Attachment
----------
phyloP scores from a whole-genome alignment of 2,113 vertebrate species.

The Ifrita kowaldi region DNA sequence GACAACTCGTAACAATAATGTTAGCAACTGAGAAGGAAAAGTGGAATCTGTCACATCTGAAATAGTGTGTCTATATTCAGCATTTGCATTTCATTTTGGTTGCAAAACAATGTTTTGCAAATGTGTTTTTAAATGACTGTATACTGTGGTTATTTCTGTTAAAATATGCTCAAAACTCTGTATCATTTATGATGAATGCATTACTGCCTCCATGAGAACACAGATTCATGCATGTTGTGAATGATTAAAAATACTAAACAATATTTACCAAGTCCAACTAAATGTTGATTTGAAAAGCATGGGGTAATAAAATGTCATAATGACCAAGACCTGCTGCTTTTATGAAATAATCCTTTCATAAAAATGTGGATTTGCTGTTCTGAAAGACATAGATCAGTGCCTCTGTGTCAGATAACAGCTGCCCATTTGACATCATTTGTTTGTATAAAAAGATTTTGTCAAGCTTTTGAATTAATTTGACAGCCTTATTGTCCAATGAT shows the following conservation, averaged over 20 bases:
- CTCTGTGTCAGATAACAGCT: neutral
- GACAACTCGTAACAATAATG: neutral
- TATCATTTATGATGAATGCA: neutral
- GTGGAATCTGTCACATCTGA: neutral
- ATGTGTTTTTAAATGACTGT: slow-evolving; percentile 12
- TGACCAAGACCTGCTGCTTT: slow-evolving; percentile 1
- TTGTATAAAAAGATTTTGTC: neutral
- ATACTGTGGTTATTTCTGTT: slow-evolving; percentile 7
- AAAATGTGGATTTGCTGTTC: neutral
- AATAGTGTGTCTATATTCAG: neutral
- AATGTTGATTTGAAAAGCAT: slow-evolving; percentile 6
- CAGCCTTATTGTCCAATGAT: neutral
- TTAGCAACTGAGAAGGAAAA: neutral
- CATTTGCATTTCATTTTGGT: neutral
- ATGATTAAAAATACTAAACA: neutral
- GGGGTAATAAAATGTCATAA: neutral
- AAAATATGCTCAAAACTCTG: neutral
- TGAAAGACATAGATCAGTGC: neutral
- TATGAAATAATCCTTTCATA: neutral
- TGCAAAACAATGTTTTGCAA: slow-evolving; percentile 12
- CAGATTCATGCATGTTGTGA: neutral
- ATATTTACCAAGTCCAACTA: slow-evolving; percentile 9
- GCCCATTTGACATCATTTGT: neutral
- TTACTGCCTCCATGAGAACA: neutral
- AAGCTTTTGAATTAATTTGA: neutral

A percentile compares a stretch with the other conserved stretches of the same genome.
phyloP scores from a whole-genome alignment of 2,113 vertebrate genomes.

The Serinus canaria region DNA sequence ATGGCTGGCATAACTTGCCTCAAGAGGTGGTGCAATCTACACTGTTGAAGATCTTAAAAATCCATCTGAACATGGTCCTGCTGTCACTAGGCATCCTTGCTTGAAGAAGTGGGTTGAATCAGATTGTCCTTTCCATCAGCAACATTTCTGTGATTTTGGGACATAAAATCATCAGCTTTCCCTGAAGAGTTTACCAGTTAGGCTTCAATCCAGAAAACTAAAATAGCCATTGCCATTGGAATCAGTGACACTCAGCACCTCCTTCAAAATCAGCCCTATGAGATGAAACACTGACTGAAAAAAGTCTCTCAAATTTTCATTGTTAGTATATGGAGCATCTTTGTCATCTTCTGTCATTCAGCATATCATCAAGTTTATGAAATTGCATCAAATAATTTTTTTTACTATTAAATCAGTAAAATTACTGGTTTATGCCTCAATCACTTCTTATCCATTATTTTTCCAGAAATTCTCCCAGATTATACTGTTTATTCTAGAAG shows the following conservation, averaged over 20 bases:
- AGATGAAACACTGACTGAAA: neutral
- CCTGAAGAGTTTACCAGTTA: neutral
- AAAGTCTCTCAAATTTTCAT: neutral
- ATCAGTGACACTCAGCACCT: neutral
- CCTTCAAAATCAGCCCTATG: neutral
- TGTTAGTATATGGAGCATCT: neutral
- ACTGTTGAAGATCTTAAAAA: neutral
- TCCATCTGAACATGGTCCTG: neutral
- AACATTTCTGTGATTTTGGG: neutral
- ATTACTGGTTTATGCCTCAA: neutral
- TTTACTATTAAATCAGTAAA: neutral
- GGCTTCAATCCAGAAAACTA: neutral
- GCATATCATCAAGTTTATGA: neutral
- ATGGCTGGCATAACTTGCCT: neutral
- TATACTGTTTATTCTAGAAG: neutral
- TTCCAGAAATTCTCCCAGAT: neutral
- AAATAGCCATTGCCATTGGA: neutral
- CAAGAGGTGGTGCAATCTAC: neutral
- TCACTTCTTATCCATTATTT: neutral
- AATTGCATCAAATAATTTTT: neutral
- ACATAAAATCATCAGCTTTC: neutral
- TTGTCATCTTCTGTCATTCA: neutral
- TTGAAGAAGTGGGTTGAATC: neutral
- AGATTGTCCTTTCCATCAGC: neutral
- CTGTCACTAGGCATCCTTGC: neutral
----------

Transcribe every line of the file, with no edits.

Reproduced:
phyloP scores from a whole-genome alignment of 2,113 vertebrate species.

The Ifrita kowaldi region DNA sequence GACAACTCGTAACAATAATGTTAGCAACTGAGAAGGAAAAGTGGAATCTGTCACATCTGAAATAGTGTGTCTATATTCAGCATTTGCATTTCATTTTGGTTGCAAAACAATGTTTTGCAAATGTGTTTTTAAATGACTGTATACTGTGGTTATTTCTGTTAAAATATGCTCAAAACTCTGTATCATTTATGATGAATGCATTACTGCCTCCATGAGAACACAGATTCATGCATGTTGTGAATGATTAAAAATACTAAACAATATTTACCAAGTCCAACTAAATGTTGATTTGAAAAGCATGGGGTAATAAAATGTCATAATGACCAAGACCTGCTGCTTTTATGAAATAATCCTTTCATAAAAATGTGGATTTGCTGTTCTGAAAGACATAGATCAGTGCCTCTGTGTCAGATAACAGCTGCCCATTTGACATCATTTGTTTGTATAAAAAGATTTTGTCAAGCTTTTGAATTAATTTGACAGCCTTATTGTCCAATGAT shows the following conservation, averaged over 20 bases:
- CTCTGTGTCAGATAACAGCT: neutral
- GACAACTCGTAACAATAATG: neutral
- TATCATTTATGATGAATGCA: neutral
- GTGGAATCTGTCACATCTGA: neutral
- ATGTGTTTTTAAATGACTGT: slow-evolving; percentile 12
- TGACCAAGACCTGCTGCTTT: slow-evolving; percentile 1
- TTGTATAAAAAGATTTTGTC: neutral
- ATACTGTGGTTATTTCTGTT: slow-evolving; percentile 7
- AAAATGTGGATTTGCTGTTC: neutral
- AATAGTGTGTCTATATTCAG: neutral
- AATGTTGATTTGAAAAGCAT: slow-evolving; percentile 6
- CAGCCTTATTGTCCAATGAT: neutral
- TTAGCAACTGAGAAGGAAAA: neutral
- CATTTGCATTTCATTTTGGT: neutral
- ATGATTAAAAATACTAAACA: neutral
- GGGGTAATAAAATGTCATAA: neutral
- AAAATATGCTCAAAACTCTG: neutral
- TGAAAGACATAGATCAGTGC: neutral
- TATGAAATAATCCTTTCATA: neutral
- TGCAAAACAATGTTTTGCAA: slow-evolving; percentile 12
- CAGATTCATGCATGTTGTGA: neutral
- ATATTTACCAAGTCCAACTA: slow-evolving; percentile 9
- GCCCATTTGACATCATTTGT: neutral
- TTACTGCCTCCATGAGAACA: neutral
- AAGCTTTTGAATTAATTTGA: neutral

A percentile compares a stretch with the other conserved stretches of the same genome.
phyloP scores from a whole-genome alignment of 2,113 vertebrate genomes.

The Serinus canaria region DNA sequence ATGGCTGGCATAACTTGCCTCAAGAGGTGGTGCAATCTACACTGTTGAAGATCTTAAAAATCCATCTGAACATGGTCCTGCTGTCACTAGGCATCCTTGCTTGAAGAAGTGGGTTGAATCAGATTGTCCTTTCCATCAGCAACATTTCTGTGATTTTGGGACATAAAATCATCAGCTTTCCCTGAAGAGTTTACCAGTTAGGCTTCAATCCAGAAAACTAAAATAGCCATTGCCATTGGAATCAGTGACACTCAGCACCTCCTTCAAAATCAGCCCTATGAGATGAAACACTGACTGAAAAAAGTCTCTCAAATTTTCATTGTTAGTATATGGAGCATCTTTGTCATCTTCTGTCATTCAGCATATCATCAAGTTTATGAAATTGCATCAAATAATTTTTTTTACTATTAAATCAGTAAAATTACTGGTTTATGCCTCAATCACTTCTTATCCATTATTTTTCCAGAAATTCTCCCAGATTATACTGTTTATTCTAGAAG shows the following conservation, averaged over 20 bases:
- AGATGAAACACTGACTGAAA: neutral
- CCTGAAGAGTTTACCAGTTA: neutral
- AAAGTCTCTCAAATTTTCAT: neutral
- ATCAGTGACACTCAGCACCT: neutral
- CCTTCAAAATCAGCCCTATG: neutral
- TGTTAGTATATGGAGCATCT: neutral
- ACTGTTGAAGATCTTAAAAA: neutral
- TCCATCTGAACATGGTCCTG: neutral
- AACATTTCTGTGATTTTGGG: neutral
- ATTACTGGTTTATGCCTCAA: neutral
- TTTACTATTAAATCAGTAAA: neutral
- GGCTTCAATCCAGAAAACTA: neutral
- GCATATCATCAAGTTTATGA: neutral
- ATGGCTGGCATAACTTGCCT: neutral
- TATACTGTTTATTCTAGAAG: neutral
- TTCCAGAAATTCTCCCAGAT: neutral
- AAATAGCCATTGCCATTGGA: neutral
- CAAGAGGTGGTGCAATCTAC: neutral
- TCACTTCTTATCCATTATTT: neutral
- AATTGCATCAAATAATTTTT: neutral
- ACATAAAATCATCAGCTTTC: neutral
- TTGTCATCTTCTGTCATTCA: neutral
- TTGAAGAAGTGGGTTGAATC: neutral
- AGATTGTCCTTTCCATCAGC: neutral
- CTGTCACTAGGCATCCTTGC: neutral